Well, if the purpose of interrogating terrorists is to prove our prowess, then that’s a telling point.

    But I thought the point of interrogating captured terrorists was to, y’know, prevent terrorist acts.

    Maybe I’m wrong.

  18. Anderson says:

    Well, if the purpose of interrogating terrorists is to prove our prowess, then that’s a telling point.

    But I thought the point of interrogating captured terrorists was to, y’know, prevent terrorist acts.

    I’m not following you here, McGehee. The point of interrogation is to prevent terrorist acts, as well as to punish terrorist crimes. (I assume we will one day wish to execute KSM?)

    But the experts on interrogation say that humane methods work as well as, or better than, torture. People who are tortured say what they think will stop the torture. Remember how many witches turned out to be in Europe?

    Humane methods also don’t debase our moral values.

    I think it’s impossible to explain America’s descent into evil practices like torture other than as (1) revenge for 9/11 and (2) a misguided belief by Cheney et al. that we’ve been insufficiently “tough” and that torture restores our “toughness.”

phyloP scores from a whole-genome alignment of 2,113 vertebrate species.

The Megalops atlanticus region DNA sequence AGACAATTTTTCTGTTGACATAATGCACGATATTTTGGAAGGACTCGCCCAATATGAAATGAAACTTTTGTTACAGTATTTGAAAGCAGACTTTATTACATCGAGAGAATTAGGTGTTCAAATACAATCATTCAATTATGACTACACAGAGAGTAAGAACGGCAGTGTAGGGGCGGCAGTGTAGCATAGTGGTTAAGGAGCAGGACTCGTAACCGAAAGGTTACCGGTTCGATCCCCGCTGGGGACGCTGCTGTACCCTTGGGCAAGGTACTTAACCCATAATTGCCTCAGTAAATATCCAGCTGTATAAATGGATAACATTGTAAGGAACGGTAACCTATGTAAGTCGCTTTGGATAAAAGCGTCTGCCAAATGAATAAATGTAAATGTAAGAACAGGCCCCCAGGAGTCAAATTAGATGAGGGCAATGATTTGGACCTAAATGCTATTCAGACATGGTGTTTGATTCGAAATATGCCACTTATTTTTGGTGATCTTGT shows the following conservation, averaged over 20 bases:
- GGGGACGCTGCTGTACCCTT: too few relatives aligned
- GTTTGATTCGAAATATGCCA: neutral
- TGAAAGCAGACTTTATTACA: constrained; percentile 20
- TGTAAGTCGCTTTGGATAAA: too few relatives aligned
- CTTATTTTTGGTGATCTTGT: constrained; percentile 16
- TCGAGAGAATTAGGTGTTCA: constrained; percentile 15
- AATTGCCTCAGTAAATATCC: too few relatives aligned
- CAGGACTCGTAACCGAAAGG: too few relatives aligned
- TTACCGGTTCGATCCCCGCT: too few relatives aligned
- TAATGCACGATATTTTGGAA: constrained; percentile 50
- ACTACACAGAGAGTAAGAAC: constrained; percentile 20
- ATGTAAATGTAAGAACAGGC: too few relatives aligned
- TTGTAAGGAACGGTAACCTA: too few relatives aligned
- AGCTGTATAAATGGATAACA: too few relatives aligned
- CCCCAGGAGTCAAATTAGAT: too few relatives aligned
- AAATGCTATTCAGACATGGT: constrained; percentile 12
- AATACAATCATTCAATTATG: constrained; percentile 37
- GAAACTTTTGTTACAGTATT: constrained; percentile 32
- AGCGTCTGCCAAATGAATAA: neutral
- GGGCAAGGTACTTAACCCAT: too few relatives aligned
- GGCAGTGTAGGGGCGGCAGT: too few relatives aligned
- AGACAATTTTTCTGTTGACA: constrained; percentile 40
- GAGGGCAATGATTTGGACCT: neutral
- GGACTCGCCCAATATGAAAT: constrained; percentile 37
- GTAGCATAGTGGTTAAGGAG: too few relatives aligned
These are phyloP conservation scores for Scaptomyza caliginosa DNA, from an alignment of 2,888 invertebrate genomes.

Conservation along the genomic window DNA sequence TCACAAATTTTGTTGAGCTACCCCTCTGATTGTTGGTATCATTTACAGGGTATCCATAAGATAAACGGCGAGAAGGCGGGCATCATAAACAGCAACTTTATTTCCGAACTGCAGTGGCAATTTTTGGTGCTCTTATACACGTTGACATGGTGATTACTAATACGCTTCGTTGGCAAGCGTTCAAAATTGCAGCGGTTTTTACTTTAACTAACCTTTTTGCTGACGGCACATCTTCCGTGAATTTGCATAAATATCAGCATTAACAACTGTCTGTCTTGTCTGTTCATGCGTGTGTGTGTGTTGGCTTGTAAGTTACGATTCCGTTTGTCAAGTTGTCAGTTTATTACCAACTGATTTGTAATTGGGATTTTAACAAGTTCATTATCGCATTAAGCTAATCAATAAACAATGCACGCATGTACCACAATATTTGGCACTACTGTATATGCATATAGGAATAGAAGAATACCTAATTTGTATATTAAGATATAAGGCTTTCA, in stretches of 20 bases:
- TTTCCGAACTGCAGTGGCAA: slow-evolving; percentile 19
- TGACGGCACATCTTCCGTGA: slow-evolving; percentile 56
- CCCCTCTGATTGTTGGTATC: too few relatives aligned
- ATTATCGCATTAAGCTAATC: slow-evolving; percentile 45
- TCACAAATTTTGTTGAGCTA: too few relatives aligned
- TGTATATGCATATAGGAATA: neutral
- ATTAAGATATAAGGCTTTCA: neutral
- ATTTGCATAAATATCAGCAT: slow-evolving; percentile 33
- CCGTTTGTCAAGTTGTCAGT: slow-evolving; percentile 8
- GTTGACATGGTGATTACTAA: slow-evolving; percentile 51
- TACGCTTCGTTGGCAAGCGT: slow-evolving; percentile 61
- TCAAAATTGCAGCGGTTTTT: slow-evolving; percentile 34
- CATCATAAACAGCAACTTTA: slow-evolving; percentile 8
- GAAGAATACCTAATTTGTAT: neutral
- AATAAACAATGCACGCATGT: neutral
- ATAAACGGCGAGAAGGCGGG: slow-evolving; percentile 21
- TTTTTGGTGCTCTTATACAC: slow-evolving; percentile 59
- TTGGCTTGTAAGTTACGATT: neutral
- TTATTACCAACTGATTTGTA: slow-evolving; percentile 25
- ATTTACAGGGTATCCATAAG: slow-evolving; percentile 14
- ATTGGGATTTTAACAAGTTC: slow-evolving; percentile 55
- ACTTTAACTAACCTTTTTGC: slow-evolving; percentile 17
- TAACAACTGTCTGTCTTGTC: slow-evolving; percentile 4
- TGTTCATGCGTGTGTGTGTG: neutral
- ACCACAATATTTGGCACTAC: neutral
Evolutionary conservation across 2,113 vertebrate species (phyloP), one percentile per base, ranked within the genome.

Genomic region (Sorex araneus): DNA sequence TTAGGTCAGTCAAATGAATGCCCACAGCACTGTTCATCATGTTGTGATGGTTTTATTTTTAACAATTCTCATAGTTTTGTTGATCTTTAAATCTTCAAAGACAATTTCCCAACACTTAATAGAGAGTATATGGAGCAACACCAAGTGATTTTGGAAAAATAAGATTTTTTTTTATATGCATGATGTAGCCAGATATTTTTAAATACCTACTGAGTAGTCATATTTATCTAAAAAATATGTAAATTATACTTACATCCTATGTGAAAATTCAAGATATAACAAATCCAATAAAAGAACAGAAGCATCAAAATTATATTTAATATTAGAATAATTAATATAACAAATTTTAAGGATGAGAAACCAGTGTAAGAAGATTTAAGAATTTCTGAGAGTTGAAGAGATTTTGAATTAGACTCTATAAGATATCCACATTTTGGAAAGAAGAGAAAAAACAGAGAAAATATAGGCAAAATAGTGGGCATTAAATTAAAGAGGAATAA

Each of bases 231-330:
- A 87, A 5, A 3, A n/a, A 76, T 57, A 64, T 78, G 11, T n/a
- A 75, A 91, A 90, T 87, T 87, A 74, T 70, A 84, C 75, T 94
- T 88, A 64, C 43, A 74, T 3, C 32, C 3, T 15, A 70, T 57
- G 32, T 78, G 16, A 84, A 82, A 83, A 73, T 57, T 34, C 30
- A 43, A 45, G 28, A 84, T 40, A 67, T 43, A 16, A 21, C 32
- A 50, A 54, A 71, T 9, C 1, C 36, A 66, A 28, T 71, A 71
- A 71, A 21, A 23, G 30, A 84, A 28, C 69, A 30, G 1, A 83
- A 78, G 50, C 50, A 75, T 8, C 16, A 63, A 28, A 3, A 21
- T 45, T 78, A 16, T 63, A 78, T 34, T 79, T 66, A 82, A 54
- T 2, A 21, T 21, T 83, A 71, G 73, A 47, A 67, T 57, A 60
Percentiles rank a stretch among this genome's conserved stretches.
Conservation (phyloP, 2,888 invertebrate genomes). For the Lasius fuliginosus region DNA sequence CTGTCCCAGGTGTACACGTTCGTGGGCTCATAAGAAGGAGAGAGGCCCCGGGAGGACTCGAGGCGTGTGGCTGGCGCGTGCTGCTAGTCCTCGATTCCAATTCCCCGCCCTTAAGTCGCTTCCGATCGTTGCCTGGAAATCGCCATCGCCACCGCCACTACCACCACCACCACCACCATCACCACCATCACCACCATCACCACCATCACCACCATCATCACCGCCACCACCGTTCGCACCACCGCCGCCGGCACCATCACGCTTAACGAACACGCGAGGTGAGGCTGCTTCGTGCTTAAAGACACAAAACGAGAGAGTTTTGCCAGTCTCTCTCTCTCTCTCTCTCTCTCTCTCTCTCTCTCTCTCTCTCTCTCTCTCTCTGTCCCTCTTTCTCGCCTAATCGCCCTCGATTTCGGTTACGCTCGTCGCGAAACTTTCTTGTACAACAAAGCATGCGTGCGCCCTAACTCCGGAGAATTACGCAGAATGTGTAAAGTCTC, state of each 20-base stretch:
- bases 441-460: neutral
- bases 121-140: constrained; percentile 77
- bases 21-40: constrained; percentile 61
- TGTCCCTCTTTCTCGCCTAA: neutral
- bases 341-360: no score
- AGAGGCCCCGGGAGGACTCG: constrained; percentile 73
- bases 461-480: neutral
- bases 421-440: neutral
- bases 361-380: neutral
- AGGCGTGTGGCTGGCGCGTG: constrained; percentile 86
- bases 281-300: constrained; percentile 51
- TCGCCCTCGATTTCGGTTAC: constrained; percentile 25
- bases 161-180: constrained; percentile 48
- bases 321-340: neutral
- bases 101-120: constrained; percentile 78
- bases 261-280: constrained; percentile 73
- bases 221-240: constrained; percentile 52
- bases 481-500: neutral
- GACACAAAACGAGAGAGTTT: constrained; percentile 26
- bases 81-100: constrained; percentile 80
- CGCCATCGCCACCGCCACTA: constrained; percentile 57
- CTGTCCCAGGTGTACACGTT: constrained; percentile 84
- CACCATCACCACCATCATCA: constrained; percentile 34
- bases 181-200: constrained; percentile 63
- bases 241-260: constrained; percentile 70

19. James Joyner says:


    On “slippery slopes” … I can only say it was a lot easier to be proud to be an American and a Republican in the Reagan years.

    I’m thinking this is selective memory or different age perspective. I’d say the current flaps, at least based on what we know now, are much less aggregious than Iran-Contra. In both cases, I think the administrations were well-intentioned. But Iran-Contra involved a whole lot more willful violation of the law for a whole lot less potential benefit to the nation.

  20. Jay Cline says: